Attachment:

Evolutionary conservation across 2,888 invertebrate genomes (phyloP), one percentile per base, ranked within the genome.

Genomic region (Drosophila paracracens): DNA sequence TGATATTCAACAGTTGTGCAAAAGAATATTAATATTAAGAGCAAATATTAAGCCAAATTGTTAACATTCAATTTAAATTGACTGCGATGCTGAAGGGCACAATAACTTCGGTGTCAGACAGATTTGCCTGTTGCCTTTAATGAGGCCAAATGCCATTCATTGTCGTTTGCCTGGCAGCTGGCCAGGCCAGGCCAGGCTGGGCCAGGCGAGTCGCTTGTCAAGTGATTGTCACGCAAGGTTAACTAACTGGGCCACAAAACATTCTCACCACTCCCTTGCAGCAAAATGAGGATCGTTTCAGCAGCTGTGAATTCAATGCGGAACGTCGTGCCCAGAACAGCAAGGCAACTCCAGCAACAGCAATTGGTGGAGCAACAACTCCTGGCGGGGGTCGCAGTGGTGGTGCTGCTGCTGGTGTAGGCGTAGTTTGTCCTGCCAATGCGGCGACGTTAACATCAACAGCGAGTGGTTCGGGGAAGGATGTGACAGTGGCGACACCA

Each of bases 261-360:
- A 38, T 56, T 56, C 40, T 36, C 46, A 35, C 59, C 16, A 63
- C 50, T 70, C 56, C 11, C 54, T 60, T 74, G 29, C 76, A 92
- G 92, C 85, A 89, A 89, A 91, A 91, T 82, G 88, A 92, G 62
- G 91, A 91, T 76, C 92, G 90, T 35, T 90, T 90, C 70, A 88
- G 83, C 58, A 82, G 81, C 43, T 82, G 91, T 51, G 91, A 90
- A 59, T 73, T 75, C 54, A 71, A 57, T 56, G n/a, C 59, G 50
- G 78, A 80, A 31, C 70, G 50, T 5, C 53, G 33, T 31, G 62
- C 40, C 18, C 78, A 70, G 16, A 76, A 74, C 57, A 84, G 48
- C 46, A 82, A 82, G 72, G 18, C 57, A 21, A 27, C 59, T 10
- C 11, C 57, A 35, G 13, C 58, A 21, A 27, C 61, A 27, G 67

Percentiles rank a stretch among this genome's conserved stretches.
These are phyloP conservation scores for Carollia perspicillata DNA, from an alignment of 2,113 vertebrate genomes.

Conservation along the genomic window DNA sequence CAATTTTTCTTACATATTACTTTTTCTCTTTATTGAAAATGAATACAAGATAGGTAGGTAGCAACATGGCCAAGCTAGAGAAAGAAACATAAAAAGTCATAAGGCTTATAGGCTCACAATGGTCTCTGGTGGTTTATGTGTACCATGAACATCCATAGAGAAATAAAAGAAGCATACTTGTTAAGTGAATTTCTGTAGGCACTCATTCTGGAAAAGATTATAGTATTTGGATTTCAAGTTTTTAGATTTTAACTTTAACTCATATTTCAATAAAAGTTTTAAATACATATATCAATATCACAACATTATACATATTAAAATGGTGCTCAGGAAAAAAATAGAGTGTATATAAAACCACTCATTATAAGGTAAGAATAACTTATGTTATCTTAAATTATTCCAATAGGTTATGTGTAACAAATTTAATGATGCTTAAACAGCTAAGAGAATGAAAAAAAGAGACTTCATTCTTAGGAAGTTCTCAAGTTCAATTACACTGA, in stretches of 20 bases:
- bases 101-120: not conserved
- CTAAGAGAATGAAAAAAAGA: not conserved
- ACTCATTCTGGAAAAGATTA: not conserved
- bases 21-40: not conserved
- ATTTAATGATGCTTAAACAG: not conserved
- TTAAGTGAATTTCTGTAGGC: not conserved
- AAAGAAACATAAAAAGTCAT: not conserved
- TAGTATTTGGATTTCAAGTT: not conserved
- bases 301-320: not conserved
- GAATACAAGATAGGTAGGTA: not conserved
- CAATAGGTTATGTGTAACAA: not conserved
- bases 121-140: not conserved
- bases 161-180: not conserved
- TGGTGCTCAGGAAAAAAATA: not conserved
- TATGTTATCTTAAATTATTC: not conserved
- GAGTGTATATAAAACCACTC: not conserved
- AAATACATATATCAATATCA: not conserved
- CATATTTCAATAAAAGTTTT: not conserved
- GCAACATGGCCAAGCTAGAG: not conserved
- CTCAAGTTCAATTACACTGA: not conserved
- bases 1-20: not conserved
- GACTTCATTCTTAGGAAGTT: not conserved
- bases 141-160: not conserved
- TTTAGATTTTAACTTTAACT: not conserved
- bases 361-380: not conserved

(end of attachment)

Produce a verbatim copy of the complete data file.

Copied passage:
Evolutionary conservation across 2,888 invertebrate genomes (phyloP), one percentile per base, ranked within the genome.

Genomic region (Drosophila paracracens): DNA sequence TGATATTCAACAGTTGTGCAAAAGAATATTAATATTAAGAGCAAATATTAAGCCAAATTGTTAACATTCAATTTAAATTGACTGCGATGCTGAAGGGCACAATAACTTCGGTGTCAGACAGATTTGCCTGTTGCCTTTAATGAGGCCAAATGCCATTCATTGTCGTTTGCCTGGCAGCTGGCCAGGCCAGGCCAGGCTGGGCCAGGCGAGTCGCTTGTCAAGTGATTGTCACGCAAGGTTAACTAACTGGGCCACAAAACATTCTCACCACTCCCTTGCAGCAAAATGAGGATCGTTTCAGCAGCTGTGAATTCAATGCGGAACGTCGTGCCCAGAACAGCAAGGCAACTCCAGCAACAGCAATTGGTGGAGCAACAACTCCTGGCGGGGGTCGCAGTGGTGGTGCTGCTGCTGGTGTAGGCGTAGTTTGTCCTGCCAATGCGGCGACGTTAACATCAACAGCGAGTGGTTCGGGGAAGGATGTGACAGTGGCGACACCA

Each of bases 261-360:
- A 38, T 56, T 56, C 40, T 36, C 46, A 35, C 59, C 16, A 63
- C 50, T 70, C 56, C 11, C 54, T 60, T 74, G 29, C 76, A 92
- G 92, C 85, A 89, A 89, A 91, A 91, T 82, G 88, A 92, G 62
- G 91, A 91, T 76, C 92, G 90, T 35, T 90, T 90, C 70, A 88
- G 83, C 58, A 82, G 81, C 43, T 82, G 91, T 51, G 91, A 90
- A 59, T 73, T 75, C 54, A 71, A 57, T 56, G n/a, C 59, G 50
- G 78, A 80, A 31, C 70, G 50, T 5, C 53, G 33, T 31, G 62
- C 40, C 18, C 78, A 70, G 16, A 76, A 74, C 57, A 84, G 48
- C 46, A 82, A 82, G 72, G 18, C 57, A 21, A 27, C 59, T 10
- C 11, C 57, A 35, G 13, C 58, A 21, A 27, C 61, A 27, G 67

Percentiles rank a stretch among this genome's conserved stretches.
These are phyloP conservation scores for Carollia perspicillata DNA, from an alignment of 2,113 vertebrate genomes.

Conservation along the genomic window DNA sequence CAATTTTTCTTACATATTACTTTTTCTCTTTATTGAAAATGAATACAAGATAGGTAGGTAGCAACATGGCCAAGCTAGAGAAAGAAACATAAAAAGTCATAAGGCTTATAGGCTCACAATGGTCTCTGGTGGTTTATGTGTACCATGAACATCCATAGAGAAATAAAAGAAGCATACTTGTTAAGTGAATTTCTGTAGGCACTCATTCTGGAAAAGATTATAGTATTTGGATTTCAAGTTTTTAGATTTTAACTTTAACTCATATTTCAATAAAAGTTTTAAATACATATATCAATATCACAACATTATACATATTAAAATGGTGCTCAGGAAAAAAATAGAGTGTATATAAAACCACTCATTATAAGGTAAGAATAACTTATGTTATCTTAAATTATTCCAATAGGTTATGTGTAACAAATTTAATGATGCTTAAACAGCTAAGAGAATGAAAAAAAGAGACTTCATTCTTAGGAAGTTCTCAAGTTCAATTACACTGA, in stretches of 20 bases:
- bases 101-120: not conserved
- CTAAGAGAATGAAAAAAAGA: not conserved
- ACTCATTCTGGAAAAGATTA: not conserved
- bases 21-40: not conserved
- ATTTAATGATGCTTAAACAG: not conserved
- TTAAGTGAATTTCTGTAGGC: not conserved
- AAAGAAACATAAAAAGTCAT: not conserved
- TAGTATTTGGATTTCAAGTT: not conserved
- bases 301-320: not conserved
- GAATACAAGATAGGTAGGTA: not conserved
- CAATAGGTTATGTGTAACAA: not conserved
- bases 121-140: not conserved
- bases 161-180: not conserved
- TGGTGCTCAGGAAAAAAATA: not conserved
- TATGTTATCTTAAATTATTC: not conserved
- GAGTGTATATAAAACCACTC: not conserved
- AAATACATATATCAATATCA: not conserved
- CATATTTCAATAAAAGTTTT: not conserved
- GCAACATGGCCAAGCTAGAG: not conserved
- CTCAAGTTCAATTACACTGA: not conserved
- bases 1-20: not conserved
- GACTTCATTCTTAGGAAGTT: not conserved
- bases 141-160: not conserved
- TTTAGATTTTAACTTTAACT: not conserved
- bases 361-380: not conserved